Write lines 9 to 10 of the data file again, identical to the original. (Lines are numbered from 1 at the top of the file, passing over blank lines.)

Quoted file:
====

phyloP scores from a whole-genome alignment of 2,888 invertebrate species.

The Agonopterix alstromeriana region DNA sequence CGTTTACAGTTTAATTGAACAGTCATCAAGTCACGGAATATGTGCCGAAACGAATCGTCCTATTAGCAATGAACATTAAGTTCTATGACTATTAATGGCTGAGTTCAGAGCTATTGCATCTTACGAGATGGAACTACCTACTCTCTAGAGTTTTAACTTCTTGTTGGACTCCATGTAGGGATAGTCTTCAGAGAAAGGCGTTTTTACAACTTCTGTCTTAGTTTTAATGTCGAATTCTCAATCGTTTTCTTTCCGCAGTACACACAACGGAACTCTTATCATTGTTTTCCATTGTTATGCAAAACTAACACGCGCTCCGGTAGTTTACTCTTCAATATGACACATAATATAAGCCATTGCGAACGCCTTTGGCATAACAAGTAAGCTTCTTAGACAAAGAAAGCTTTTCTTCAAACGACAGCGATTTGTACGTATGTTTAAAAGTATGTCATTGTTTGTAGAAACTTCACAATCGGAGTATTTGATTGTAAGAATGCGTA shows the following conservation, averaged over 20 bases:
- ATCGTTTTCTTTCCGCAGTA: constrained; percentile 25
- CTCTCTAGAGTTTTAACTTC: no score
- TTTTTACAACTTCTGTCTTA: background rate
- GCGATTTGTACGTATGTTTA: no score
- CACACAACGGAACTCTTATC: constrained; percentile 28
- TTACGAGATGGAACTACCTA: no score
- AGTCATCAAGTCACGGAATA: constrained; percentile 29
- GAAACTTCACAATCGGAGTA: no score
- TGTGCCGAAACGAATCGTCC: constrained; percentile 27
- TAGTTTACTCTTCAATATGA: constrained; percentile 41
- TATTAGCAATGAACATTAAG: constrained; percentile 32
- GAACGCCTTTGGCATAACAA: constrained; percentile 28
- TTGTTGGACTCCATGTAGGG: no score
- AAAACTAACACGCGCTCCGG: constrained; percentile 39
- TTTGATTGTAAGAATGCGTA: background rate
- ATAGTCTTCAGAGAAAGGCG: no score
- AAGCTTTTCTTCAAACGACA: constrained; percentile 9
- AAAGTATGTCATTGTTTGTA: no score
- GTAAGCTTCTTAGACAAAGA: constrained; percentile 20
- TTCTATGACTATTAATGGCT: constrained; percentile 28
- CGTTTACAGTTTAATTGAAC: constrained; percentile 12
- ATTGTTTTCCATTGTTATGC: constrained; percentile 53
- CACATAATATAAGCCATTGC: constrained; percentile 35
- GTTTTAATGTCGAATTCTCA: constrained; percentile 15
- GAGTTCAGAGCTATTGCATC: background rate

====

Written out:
- AGTCATCAAGTCACGGAATA: constrained; percentile 29
- GAAACTTCACAATCGGAGTA: no score